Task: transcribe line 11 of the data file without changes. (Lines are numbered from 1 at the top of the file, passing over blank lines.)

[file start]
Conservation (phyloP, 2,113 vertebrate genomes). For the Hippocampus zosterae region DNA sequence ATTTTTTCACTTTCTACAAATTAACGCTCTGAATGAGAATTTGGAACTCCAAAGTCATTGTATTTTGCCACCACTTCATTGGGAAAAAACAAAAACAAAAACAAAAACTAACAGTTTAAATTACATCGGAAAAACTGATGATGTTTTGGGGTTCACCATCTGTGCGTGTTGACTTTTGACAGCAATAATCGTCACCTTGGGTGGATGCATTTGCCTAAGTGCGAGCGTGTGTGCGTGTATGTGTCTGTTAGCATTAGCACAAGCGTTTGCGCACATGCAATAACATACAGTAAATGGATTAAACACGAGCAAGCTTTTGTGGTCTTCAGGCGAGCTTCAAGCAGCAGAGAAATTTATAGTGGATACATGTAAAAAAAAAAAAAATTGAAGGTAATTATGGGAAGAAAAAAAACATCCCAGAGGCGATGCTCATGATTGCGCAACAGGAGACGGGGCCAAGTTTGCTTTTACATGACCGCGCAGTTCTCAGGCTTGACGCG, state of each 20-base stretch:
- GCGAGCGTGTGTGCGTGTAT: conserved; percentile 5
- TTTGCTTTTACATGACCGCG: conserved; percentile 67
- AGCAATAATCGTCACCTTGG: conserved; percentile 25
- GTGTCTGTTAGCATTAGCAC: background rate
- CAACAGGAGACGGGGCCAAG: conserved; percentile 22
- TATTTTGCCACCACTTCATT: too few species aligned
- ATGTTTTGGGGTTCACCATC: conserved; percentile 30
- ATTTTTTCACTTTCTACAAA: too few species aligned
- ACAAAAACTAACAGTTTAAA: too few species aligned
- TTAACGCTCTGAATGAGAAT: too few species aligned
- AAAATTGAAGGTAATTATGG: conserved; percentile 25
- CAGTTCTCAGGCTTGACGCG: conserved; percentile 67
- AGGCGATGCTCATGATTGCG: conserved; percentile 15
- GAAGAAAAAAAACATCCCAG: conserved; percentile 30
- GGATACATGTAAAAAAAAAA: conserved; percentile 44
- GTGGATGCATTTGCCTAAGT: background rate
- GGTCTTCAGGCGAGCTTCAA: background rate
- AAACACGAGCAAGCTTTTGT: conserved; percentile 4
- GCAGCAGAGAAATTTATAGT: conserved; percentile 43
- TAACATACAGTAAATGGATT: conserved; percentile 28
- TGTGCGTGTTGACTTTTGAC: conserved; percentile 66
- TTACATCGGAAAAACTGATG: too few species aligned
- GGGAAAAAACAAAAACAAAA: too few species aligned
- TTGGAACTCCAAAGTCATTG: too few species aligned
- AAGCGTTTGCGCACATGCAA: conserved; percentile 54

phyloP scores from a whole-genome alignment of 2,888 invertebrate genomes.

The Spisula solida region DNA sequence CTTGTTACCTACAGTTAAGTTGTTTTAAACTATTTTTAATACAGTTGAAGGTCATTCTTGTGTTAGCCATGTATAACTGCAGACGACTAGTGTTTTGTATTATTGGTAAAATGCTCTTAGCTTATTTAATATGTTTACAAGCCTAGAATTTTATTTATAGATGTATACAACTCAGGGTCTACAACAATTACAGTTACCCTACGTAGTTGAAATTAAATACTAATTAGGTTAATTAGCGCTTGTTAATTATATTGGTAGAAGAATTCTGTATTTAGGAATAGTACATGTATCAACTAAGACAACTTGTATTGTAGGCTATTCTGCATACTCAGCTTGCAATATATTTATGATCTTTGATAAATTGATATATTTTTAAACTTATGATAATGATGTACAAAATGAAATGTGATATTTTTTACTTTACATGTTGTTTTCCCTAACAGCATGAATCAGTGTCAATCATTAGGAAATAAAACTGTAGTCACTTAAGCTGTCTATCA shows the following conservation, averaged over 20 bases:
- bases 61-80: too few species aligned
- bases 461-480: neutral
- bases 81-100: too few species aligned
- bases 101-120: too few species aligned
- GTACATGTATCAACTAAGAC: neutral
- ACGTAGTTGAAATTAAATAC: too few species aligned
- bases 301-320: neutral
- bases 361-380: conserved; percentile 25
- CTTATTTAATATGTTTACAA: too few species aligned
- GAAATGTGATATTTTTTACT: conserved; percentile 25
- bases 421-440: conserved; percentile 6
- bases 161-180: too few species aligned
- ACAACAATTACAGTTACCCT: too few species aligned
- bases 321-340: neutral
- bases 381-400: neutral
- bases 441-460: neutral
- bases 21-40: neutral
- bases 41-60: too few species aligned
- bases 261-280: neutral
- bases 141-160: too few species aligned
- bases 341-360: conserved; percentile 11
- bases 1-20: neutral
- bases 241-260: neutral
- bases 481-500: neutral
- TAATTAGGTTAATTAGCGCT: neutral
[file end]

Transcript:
- TTAACGCTCTGAATGAGAAT: too few species aligned